Perhaps, there are many like me – Sarah Palin, Dean Cain, Taya Kyle, ‘Joe the Plumber’, Cathy from Alabama, AJ from California, the list goes on and on. There are many that will come after me.  I don’t know the commitment level of the people I listed, but I commit my actions and deeds and am willing to die for the cause.

I was lost and could not find a place for my dedicated service until I heard Boone Cutler explain the concept of the Warrior Class.  Now I know where I belong.  He was right when he said there are only two classes in America, The Warrior Class and the non-Warrior Class and everything else is only a distraction. Either people serve a cause greater than themselves, or they serve themselves.  It’s that simple. Some of us civilians belong to the Warrior Class. I take up that mantle proudly and am willing to prove it. We are the ones who will help you carry the fight here at home once you return.  We are the ones who will have your 6.  We are the ones who will not only negotiate on your behalf but we will walk away from the table and elevate it to war against those who do not comply.  You see, there are many types of civilians but we are not all the same.  Just as in war you must have allies and now that you are home you must too.  Do not see civilians as just another enemy, until we individually define ourselves as such.  Teach your fellow civilians how to be your allies.  Trust your fellow civilians who have earned the right to be trusted. And in return be their allied force too. Together we make up the Warrior Class.  Your mission hasn’t ended, it’s just changed and now that you are home your fellow brotherhood and sisterhood has grown….if you’ll just have us.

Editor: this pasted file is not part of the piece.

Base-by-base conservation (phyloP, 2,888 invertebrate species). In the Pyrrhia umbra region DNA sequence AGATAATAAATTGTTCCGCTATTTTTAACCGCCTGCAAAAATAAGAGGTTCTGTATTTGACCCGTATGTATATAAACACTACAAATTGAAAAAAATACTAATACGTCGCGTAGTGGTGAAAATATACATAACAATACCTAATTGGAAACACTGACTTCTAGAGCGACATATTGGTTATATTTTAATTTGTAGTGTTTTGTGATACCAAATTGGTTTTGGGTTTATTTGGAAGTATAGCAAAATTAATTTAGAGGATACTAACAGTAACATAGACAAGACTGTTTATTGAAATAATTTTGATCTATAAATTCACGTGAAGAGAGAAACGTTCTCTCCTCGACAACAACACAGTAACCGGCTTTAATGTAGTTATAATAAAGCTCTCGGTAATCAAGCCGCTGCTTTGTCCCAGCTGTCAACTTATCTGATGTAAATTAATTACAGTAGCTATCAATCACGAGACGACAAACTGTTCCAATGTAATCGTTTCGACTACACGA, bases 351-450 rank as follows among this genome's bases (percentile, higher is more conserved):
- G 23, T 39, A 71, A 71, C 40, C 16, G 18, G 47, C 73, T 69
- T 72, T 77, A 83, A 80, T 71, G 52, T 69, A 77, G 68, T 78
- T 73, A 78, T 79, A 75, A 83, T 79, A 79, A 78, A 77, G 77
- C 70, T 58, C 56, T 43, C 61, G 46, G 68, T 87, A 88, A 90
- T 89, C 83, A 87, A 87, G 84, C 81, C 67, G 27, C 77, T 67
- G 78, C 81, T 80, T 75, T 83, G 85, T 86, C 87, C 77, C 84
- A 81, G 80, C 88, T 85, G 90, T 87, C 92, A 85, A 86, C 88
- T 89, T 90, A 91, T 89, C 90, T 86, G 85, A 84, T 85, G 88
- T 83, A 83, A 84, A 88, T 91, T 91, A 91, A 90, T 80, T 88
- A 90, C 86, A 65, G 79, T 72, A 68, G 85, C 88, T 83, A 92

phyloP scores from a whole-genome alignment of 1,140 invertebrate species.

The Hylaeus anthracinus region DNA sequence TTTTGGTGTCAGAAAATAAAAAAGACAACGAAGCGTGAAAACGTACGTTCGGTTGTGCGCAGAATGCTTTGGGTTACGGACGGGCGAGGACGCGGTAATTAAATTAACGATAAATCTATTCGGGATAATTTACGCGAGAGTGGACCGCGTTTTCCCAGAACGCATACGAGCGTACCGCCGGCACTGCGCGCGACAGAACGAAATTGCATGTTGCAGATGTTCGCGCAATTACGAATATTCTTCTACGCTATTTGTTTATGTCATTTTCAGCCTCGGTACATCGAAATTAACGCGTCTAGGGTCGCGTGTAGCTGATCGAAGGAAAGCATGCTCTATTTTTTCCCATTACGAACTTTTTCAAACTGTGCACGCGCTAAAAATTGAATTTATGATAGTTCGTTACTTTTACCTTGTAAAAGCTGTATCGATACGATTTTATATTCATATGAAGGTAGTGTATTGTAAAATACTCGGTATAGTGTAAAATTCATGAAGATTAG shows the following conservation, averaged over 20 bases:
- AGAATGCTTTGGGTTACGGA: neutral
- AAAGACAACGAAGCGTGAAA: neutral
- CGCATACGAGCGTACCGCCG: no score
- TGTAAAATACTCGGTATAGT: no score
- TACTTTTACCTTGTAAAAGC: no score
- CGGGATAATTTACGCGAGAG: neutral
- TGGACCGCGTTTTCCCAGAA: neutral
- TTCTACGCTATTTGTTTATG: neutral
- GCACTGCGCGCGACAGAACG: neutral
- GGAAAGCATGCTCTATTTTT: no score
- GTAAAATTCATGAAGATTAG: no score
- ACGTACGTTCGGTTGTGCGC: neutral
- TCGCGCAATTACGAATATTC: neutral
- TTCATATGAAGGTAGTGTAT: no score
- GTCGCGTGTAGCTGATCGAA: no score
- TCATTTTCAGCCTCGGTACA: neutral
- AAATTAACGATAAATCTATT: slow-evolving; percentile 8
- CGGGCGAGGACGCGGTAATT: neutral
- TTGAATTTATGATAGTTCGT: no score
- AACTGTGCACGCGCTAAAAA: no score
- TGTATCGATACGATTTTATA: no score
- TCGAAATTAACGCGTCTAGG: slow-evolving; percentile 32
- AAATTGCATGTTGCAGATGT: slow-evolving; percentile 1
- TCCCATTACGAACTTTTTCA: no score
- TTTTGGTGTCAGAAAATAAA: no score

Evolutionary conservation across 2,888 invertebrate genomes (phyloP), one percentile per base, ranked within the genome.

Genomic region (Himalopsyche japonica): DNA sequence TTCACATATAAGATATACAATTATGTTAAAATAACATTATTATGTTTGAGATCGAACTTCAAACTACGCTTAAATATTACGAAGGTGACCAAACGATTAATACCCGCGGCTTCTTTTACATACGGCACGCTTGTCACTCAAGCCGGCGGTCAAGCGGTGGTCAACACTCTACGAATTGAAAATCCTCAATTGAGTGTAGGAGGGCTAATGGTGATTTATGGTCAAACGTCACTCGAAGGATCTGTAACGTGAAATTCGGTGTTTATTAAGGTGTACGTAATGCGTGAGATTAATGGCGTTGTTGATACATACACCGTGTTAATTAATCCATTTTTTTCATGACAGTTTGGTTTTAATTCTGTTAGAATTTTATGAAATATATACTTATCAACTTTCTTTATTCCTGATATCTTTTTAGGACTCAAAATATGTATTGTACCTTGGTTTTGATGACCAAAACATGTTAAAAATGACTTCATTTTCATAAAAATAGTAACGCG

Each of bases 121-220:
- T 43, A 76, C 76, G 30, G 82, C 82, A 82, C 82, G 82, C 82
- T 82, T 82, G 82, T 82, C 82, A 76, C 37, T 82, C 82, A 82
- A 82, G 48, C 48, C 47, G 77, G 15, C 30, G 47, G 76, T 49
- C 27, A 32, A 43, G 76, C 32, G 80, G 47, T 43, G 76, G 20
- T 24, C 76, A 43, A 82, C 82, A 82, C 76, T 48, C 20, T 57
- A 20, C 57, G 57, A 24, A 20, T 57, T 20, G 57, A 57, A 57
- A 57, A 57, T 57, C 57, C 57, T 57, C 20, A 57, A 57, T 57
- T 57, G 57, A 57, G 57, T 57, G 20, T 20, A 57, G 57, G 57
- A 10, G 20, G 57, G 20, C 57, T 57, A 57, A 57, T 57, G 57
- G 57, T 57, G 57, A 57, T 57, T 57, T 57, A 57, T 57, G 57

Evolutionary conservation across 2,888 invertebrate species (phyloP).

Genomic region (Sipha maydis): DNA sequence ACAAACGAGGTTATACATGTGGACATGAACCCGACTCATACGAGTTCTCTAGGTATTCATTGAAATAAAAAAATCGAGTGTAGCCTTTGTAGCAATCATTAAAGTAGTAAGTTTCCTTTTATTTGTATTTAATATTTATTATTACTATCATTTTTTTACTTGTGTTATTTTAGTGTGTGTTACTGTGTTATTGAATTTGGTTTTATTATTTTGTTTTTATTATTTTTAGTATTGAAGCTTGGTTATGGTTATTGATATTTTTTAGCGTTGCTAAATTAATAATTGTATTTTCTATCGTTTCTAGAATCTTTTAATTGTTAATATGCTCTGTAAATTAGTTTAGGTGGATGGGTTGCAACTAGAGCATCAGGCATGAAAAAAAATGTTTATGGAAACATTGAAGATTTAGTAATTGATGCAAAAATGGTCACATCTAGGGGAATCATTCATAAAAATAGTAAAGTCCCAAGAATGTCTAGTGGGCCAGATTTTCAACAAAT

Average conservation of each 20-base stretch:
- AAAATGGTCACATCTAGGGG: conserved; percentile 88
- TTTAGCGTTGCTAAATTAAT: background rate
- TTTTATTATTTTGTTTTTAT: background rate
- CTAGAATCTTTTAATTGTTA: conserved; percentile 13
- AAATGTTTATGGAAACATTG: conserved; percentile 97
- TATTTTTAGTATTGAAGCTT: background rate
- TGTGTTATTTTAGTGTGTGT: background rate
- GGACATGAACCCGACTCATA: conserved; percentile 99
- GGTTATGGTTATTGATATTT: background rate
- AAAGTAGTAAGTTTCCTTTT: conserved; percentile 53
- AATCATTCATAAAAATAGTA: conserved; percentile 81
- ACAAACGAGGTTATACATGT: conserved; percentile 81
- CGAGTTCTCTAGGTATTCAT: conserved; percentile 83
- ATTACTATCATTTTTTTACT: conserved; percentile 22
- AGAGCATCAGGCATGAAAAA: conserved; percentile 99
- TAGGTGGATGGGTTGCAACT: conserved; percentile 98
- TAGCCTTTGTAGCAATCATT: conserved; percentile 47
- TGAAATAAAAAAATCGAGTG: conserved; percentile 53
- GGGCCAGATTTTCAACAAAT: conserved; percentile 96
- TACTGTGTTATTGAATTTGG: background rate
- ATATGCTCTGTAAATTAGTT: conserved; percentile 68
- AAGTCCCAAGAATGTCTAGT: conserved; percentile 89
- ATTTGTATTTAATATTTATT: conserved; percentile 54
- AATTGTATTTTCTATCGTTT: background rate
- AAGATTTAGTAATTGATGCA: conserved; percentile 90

I am proud to be more than” just a civilian” – I AM THE WARRIOR CLASS.  I did not fight there but I fight HERE.  I am a part of a growing family of those who know, those who recognize, those who respect, and those who will stand up and speak in favor of what warfighters have done for me.  WARRIOR CLASS.  That is who we are.  And we are proud to take up the fight, wherever it leads.

Originally published at Warfighter Media on January 27, 2015 April Dykes Linder works as an Independent Political Consultant and lives in West Des Moines, Iowa. Reprinted by Author’s permission

Faces, Flashbacks, And The Nod

by Captain Marie Gacke, United States Air Force (Retired)
I didn’t think I even had PTSD of any kind, being a 2 year flight nurse and 6 years as a military cardiac nurse before that, I figured I had seen it all and adjusted just fine.

Then I was in the post office one day when this woman began loudly describing the horrors of war to the lady next to her. She went on about “those poor kids” who were needlessly broken and blown up and went into graphic detail based on what the news showed.